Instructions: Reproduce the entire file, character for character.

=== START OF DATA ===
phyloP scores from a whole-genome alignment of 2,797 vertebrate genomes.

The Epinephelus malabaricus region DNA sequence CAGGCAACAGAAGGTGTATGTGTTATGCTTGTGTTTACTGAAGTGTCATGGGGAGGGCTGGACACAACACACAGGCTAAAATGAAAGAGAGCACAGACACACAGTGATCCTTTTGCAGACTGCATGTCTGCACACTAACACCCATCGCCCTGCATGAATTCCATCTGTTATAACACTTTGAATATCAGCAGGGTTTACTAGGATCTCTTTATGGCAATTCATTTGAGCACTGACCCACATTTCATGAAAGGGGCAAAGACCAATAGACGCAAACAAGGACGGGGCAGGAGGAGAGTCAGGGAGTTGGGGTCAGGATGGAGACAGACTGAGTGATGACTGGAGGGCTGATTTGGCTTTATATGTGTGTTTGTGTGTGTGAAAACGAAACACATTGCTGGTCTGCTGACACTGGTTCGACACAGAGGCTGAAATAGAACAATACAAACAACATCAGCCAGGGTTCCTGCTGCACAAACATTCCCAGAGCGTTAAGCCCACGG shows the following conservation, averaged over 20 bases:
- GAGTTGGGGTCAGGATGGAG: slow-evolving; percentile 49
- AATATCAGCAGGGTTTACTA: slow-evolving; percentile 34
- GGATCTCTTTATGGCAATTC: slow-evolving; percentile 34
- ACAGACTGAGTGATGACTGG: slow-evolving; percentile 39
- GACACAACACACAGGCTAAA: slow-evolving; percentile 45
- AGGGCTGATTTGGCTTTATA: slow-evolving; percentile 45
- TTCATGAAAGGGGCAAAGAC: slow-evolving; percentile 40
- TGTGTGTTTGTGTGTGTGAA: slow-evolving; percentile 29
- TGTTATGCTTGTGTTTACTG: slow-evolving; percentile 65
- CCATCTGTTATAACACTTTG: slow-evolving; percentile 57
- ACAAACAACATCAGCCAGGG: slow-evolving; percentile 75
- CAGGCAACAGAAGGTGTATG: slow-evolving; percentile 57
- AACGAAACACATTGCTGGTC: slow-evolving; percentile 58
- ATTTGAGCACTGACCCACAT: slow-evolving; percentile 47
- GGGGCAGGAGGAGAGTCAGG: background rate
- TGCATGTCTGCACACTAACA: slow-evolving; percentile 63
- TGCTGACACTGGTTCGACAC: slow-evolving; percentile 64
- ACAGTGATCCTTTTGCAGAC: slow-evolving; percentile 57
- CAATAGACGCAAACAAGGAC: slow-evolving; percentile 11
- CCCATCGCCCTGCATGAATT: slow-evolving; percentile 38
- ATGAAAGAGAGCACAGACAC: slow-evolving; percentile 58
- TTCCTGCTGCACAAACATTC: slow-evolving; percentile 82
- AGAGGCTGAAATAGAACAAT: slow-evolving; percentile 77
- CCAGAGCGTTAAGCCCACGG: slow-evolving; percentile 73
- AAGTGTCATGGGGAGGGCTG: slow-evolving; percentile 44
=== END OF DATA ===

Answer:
phyloP scores from a whole-genome alignment of 2,797 vertebrate genomes.

The Epinephelus malabaricus region DNA sequence CAGGCAACAGAAGGTGTATGTGTTATGCTTGTGTTTACTGAAGTGTCATGGGGAGGGCTGGACACAACACACAGGCTAAAATGAAAGAGAGCACAGACACACAGTGATCCTTTTGCAGACTGCATGTCTGCACACTAACACCCATCGCCCTGCATGAATTCCATCTGTTATAACACTTTGAATATCAGCAGGGTTTACTAGGATCTCTTTATGGCAATTCATTTGAGCACTGACCCACATTTCATGAAAGGGGCAAAGACCAATAGACGCAAACAAGGACGGGGCAGGAGGAGAGTCAGGGAGTTGGGGTCAGGATGGAGACAGACTGAGTGATGACTGGAGGGCTGATTTGGCTTTATATGTGTGTTTGTGTGTGTGAAAACGAAACACATTGCTGGTCTGCTGACACTGGTTCGACACAGAGGCTGAAATAGAACAATACAAACAACATCAGCCAGGGTTCCTGCTGCACAAACATTCCCAGAGCGTTAAGCCCACGG shows the following conservation, averaged over 20 bases:
- GAGTTGGGGTCAGGATGGAG: slow-evolving; percentile 49
- AATATCAGCAGGGTTTACTA: slow-evolving; percentile 34
- GGATCTCTTTATGGCAATTC: slow-evolving; percentile 34
- ACAGACTGAGTGATGACTGG: slow-evolving; percentile 39
- GACACAACACACAGGCTAAA: slow-evolving; percentile 45
- AGGGCTGATTTGGCTTTATA: slow-evolving; percentile 45
- TTCATGAAAGGGGCAAAGAC: slow-evolving; percentile 40
- TGTGTGTTTGTGTGTGTGAA: slow-evolving; percentile 29
- TGTTATGCTTGTGTTTACTG: slow-evolving; percentile 65
- CCATCTGTTATAACACTTTG: slow-evolving; percentile 57
- ACAAACAACATCAGCCAGGG: slow-evolving; percentile 75
- CAGGCAACAGAAGGTGTATG: slow-evolving; percentile 57
- AACGAAACACATTGCTGGTC: slow-evolving; percentile 58
- ATTTGAGCACTGACCCACAT: slow-evolving; percentile 47
- GGGGCAGGAGGAGAGTCAGG: background rate
- TGCATGTCTGCACACTAACA: slow-evolving; percentile 63
- TGCTGACACTGGTTCGACAC: slow-evolving; percentile 64
- ACAGTGATCCTTTTGCAGAC: slow-evolving; percentile 57
- CAATAGACGCAAACAAGGAC: slow-evolving; percentile 11
- CCCATCGCCCTGCATGAATT: slow-evolving; percentile 38
- ATGAAAGAGAGCACAGACAC: slow-evolving; percentile 58
- TTCCTGCTGCACAAACATTC: slow-evolving; percentile 82
- AGAGGCTGAAATAGAACAAT: slow-evolving; percentile 77
- CCAGAGCGTTAAGCCCACGG: slow-evolving; percentile 73
- AAGTGTCATGGGGAGGGCTG: slow-evolving; percentile 44